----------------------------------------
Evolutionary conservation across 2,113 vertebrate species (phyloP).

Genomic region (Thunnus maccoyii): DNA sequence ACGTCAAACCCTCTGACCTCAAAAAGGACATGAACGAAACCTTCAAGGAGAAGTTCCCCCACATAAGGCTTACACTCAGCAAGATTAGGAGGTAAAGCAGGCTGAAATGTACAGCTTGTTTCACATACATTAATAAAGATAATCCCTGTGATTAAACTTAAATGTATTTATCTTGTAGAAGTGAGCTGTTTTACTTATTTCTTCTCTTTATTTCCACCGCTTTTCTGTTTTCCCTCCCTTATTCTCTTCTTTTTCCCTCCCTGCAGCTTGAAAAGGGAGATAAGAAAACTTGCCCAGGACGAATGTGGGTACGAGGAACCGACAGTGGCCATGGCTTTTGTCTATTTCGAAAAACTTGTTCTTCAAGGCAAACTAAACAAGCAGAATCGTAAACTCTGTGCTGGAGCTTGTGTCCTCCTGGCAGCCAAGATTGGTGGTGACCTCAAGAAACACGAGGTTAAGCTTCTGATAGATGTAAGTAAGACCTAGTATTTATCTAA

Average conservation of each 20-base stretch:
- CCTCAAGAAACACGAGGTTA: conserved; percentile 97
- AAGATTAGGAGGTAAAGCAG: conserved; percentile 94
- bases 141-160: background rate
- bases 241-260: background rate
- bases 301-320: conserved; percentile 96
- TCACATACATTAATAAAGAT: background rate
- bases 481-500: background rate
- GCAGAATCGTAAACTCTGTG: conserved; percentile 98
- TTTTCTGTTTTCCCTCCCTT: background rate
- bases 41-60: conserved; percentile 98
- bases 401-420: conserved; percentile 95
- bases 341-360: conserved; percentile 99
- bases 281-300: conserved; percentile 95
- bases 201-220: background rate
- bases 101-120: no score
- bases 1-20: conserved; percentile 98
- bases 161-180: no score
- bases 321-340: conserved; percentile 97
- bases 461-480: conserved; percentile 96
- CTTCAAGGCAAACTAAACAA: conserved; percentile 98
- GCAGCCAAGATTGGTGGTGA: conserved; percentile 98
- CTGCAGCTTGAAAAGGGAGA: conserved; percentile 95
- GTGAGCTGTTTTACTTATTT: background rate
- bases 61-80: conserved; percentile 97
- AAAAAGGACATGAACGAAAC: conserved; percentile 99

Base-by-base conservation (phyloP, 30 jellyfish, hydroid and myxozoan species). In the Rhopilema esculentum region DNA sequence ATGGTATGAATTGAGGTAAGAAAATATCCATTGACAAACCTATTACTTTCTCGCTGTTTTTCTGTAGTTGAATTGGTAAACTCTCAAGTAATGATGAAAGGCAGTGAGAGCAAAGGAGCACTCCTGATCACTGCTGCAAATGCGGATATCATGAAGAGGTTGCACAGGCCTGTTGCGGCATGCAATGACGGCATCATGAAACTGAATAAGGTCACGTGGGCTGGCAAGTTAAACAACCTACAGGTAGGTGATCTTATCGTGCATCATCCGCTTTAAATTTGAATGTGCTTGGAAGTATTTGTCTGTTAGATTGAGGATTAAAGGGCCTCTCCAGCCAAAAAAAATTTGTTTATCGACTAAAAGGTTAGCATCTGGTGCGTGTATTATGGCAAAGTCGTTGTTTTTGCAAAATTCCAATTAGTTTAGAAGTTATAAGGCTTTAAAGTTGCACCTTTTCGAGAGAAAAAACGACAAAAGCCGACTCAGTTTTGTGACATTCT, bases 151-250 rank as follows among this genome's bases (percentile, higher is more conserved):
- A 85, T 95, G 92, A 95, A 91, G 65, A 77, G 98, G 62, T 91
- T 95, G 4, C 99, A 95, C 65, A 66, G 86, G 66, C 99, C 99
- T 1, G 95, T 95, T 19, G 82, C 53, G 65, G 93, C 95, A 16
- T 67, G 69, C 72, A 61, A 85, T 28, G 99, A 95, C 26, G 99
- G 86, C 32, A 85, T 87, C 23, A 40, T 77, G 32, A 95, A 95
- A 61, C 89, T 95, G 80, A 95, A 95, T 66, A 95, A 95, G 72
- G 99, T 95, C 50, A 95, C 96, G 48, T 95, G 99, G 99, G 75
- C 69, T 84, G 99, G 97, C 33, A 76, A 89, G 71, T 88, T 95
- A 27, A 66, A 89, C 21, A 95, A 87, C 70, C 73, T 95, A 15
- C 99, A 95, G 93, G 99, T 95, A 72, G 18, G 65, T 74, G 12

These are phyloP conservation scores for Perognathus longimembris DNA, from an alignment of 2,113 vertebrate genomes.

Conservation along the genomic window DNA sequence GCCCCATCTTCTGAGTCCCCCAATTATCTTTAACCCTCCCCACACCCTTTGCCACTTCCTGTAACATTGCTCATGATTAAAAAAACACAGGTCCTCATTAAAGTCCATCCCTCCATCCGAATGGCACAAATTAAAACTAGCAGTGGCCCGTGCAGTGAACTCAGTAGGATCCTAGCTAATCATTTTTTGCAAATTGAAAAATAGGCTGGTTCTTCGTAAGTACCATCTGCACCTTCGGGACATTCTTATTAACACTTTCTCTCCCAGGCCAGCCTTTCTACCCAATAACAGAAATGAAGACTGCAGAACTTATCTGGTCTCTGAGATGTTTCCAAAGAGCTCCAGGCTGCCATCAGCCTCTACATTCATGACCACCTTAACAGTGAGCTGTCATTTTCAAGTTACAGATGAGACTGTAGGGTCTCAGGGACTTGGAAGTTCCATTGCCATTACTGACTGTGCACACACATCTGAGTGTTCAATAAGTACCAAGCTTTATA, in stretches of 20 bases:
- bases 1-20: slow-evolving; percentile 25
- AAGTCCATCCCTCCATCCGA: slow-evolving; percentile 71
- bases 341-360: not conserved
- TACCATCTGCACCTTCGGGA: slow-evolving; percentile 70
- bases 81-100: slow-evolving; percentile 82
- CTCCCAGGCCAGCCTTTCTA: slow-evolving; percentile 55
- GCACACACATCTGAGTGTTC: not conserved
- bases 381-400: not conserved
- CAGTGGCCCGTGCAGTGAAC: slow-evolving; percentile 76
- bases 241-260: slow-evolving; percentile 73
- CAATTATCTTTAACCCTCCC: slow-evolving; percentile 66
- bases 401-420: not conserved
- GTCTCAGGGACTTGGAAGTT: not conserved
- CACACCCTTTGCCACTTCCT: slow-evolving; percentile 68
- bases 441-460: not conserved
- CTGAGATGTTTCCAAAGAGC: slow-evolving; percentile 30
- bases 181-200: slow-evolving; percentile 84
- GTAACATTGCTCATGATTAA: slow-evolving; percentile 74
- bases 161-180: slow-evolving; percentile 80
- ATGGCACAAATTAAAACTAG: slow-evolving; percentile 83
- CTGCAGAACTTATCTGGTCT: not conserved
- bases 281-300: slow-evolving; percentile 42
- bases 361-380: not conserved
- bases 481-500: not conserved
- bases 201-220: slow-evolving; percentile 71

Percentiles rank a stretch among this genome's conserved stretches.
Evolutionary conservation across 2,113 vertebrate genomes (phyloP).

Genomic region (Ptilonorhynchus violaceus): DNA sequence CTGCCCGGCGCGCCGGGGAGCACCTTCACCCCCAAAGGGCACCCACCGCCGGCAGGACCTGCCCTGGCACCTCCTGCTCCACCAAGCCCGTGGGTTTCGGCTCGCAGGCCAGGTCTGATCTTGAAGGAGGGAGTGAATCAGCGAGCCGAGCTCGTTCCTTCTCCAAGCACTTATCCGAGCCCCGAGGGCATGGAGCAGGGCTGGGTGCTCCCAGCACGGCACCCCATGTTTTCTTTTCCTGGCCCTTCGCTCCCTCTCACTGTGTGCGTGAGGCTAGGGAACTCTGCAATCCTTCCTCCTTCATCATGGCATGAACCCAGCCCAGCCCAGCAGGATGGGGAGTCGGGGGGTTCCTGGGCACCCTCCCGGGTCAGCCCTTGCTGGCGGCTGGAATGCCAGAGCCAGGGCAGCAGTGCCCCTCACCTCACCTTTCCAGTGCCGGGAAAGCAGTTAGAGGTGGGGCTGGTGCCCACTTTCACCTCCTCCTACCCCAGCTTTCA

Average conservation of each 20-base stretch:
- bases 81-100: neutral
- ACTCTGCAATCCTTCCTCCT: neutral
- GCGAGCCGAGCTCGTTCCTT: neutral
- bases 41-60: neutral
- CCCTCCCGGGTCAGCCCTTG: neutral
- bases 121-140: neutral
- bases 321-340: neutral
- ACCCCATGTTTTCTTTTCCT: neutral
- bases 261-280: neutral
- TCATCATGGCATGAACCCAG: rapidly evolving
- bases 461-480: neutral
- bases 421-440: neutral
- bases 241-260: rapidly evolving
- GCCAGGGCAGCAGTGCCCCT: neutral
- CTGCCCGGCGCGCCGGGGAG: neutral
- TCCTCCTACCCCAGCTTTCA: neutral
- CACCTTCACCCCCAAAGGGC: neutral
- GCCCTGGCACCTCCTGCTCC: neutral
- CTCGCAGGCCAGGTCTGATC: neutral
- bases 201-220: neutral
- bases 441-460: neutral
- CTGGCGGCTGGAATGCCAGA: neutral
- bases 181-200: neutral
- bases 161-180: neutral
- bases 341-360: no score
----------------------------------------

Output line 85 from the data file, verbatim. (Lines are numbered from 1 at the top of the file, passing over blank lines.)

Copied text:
- CTGCCCGGCGCGCCGGGGAG: neutral